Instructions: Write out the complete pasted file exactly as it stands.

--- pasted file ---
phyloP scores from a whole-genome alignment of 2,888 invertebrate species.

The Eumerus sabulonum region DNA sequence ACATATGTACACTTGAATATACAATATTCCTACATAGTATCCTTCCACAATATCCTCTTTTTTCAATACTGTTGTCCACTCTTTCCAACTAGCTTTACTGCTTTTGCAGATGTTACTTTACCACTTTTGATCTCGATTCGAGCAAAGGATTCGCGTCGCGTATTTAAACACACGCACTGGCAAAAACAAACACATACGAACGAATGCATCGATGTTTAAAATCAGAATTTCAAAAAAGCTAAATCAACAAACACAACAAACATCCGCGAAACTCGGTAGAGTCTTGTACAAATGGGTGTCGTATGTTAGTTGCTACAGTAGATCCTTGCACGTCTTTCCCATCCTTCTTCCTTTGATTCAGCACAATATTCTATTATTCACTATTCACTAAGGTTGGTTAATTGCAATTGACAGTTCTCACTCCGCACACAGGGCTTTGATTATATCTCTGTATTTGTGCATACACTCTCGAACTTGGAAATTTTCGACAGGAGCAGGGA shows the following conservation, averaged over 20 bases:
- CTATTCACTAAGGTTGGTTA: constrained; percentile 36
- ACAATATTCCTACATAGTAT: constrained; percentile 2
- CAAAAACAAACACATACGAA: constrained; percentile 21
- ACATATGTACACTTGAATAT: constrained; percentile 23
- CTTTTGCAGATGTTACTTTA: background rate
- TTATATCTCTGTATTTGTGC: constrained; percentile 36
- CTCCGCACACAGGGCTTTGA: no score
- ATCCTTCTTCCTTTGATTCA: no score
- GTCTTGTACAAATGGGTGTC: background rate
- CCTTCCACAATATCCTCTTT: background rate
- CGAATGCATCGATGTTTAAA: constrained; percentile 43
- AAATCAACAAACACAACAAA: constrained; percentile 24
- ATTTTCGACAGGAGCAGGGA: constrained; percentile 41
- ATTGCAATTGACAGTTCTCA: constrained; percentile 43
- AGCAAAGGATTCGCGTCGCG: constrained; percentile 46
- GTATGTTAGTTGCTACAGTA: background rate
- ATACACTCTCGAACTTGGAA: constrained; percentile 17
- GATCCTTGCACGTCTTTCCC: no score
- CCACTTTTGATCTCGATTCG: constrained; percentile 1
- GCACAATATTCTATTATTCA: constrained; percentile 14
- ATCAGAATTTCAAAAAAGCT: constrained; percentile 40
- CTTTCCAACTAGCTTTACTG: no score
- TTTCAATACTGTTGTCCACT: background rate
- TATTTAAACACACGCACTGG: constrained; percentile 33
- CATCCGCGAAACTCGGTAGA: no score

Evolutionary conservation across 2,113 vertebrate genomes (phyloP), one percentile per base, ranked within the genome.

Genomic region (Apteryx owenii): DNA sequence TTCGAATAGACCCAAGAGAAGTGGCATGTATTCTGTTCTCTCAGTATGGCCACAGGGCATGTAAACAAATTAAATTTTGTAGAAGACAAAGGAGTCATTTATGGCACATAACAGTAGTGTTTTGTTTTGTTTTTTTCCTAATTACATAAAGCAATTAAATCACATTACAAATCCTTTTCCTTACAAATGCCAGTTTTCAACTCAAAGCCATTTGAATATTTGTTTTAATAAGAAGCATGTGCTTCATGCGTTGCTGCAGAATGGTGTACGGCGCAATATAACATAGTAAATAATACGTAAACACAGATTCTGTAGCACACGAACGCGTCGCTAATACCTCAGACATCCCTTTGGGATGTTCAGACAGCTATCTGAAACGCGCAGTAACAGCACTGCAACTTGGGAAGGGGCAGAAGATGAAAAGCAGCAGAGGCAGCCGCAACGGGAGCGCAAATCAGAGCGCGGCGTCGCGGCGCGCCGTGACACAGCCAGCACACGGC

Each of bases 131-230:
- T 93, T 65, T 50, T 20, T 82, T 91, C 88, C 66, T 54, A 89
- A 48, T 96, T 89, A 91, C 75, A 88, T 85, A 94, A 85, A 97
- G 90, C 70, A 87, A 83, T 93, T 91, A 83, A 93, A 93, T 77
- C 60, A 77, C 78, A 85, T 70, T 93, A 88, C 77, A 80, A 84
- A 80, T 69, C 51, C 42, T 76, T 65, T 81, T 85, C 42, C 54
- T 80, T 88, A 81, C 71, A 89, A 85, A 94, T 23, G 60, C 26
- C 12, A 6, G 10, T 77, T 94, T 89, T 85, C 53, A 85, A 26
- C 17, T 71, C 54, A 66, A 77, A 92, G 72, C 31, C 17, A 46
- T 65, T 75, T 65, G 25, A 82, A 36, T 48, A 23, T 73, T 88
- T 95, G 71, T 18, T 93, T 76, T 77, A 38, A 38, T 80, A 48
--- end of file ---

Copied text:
phyloP scores from a whole-genome alignment of 2,888 invertebrate species.

The Eumerus sabulonum region DNA sequence ACATATGTACACTTGAATATACAATATTCCTACATAGTATCCTTCCACAATATCCTCTTTTTTCAATACTGTTGTCCACTCTTTCCAACTAGCTTTACTGCTTTTGCAGATGTTACTTTACCACTTTTGATCTCGATTCGAGCAAAGGATTCGCGTCGCGTATTTAAACACACGCACTGGCAAAAACAAACACATACGAACGAATGCATCGATGTTTAAAATCAGAATTTCAAAAAAGCTAAATCAACAAACACAACAAACATCCGCGAAACTCGGTAGAGTCTTGTACAAATGGGTGTCGTATGTTAGTTGCTACAGTAGATCCTTGCACGTCTTTCCCATCCTTCTTCCTTTGATTCAGCACAATATTCTATTATTCACTATTCACTAAGGTTGGTTAATTGCAATTGACAGTTCTCACTCCGCACACAGGGCTTTGATTATATCTCTGTATTTGTGCATACACTCTCGAACTTGGAAATTTTCGACAGGAGCAGGGA shows the following conservation, averaged over 20 bases:
- CTATTCACTAAGGTTGGTTA: constrained; percentile 36
- ACAATATTCCTACATAGTAT: constrained; percentile 2
- CAAAAACAAACACATACGAA: constrained; percentile 21
- ACATATGTACACTTGAATAT: constrained; percentile 23
- CTTTTGCAGATGTTACTTTA: background rate
- TTATATCTCTGTATTTGTGC: constrained; percentile 36
- CTCCGCACACAGGGCTTTGA: no score
- ATCCTTCTTCCTTTGATTCA: no score
- GTCTTGTACAAATGGGTGTC: background rate
- CCTTCCACAATATCCTCTTT: background rate
- CGAATGCATCGATGTTTAAA: constrained; percentile 43
- AAATCAACAAACACAACAAA: constrained; percentile 24
- ATTTTCGACAGGAGCAGGGA: constrained; percentile 41
- ATTGCAATTGACAGTTCTCA: constrained; percentile 43
- AGCAAAGGATTCGCGTCGCG: constrained; percentile 46
- GTATGTTAGTTGCTACAGTA: background rate
- ATACACTCTCGAACTTGGAA: constrained; percentile 17
- GATCCTTGCACGTCTTTCCC: no score
- CCACTTTTGATCTCGATTCG: constrained; percentile 1
- GCACAATATTCTATTATTCA: constrained; percentile 14
- ATCAGAATTTCAAAAAAGCT: constrained; percentile 40
- CTTTCCAACTAGCTTTACTG: no score
- TTTCAATACTGTTGTCCACT: background rate
- TATTTAAACACACGCACTGG: constrained; percentile 33
- CATCCGCGAAACTCGGTAGA: no score

Evolutionary conservation across 2,113 vertebrate genomes (phyloP), one percentile per base, ranked within the genome.

Genomic region (Apteryx owenii): DNA sequence TTCGAATAGACCCAAGAGAAGTGGCATGTATTCTGTTCTCTCAGTATGGCCACAGGGCATGTAAACAAATTAAATTTTGTAGAAGACAAAGGAGTCATTTATGGCACATAACAGTAGTGTTTTGTTTTGTTTTTTTCCTAATTACATAAAGCAATTAAATCACATTACAAATCCTTTTCCTTACAAATGCCAGTTTTCAACTCAAAGCCATTTGAATATTTGTTTTAATAAGAAGCATGTGCTTCATGCGTTGCTGCAGAATGGTGTACGGCGCAATATAACATAGTAAATAATACGTAAACACAGATTCTGTAGCACACGAACGCGTCGCTAATACCTCAGACATCCCTTTGGGATGTTCAGACAGCTATCTGAAACGCGCAGTAACAGCACTGCAACTTGGGAAGGGGCAGAAGATGAAAAGCAGCAGAGGCAGCCGCAACGGGAGCGCAAATCAGAGCGCGGCGTCGCGGCGCGCCGTGACACAGCCAGCACACGGC

Each of bases 131-230:
- T 93, T 65, T 50, T 20, T 82, T 91, C 88, C 66, T 54, A 89
- A 48, T 96, T 89, A 91, C 75, A 88, T 85, A 94, A 85, A 97
- G 90, C 70, A 87, A 83, T 93, T 91, A 83, A 93, A 93, T 77
- C 60, A 77, C 78, A 85, T 70, T 93, A 88, C 77, A 80, A 84
- A 80, T 69, C 51, C 42, T 76, T 65, T 81, T 85, C 42, C 54
- T 80, T 88, A 81, C 71, A 89, A 85, A 94, T 23, G 60, C 26
- C 12, A 6, G 10, T 77, T 94, T 89, T 85, C 53, A 85, A 26
- C 17, T 71, C 54, A 66, A 77, A 92, G 72, C 31, C 17, A 46
- T 65, T 75, T 65, G 25, A 82, A 36, T 48, A 23, T 73, T 88
- T 95, G 71, T 18, T 93, T 76, T 77, A 38, A 38, T 80, A 48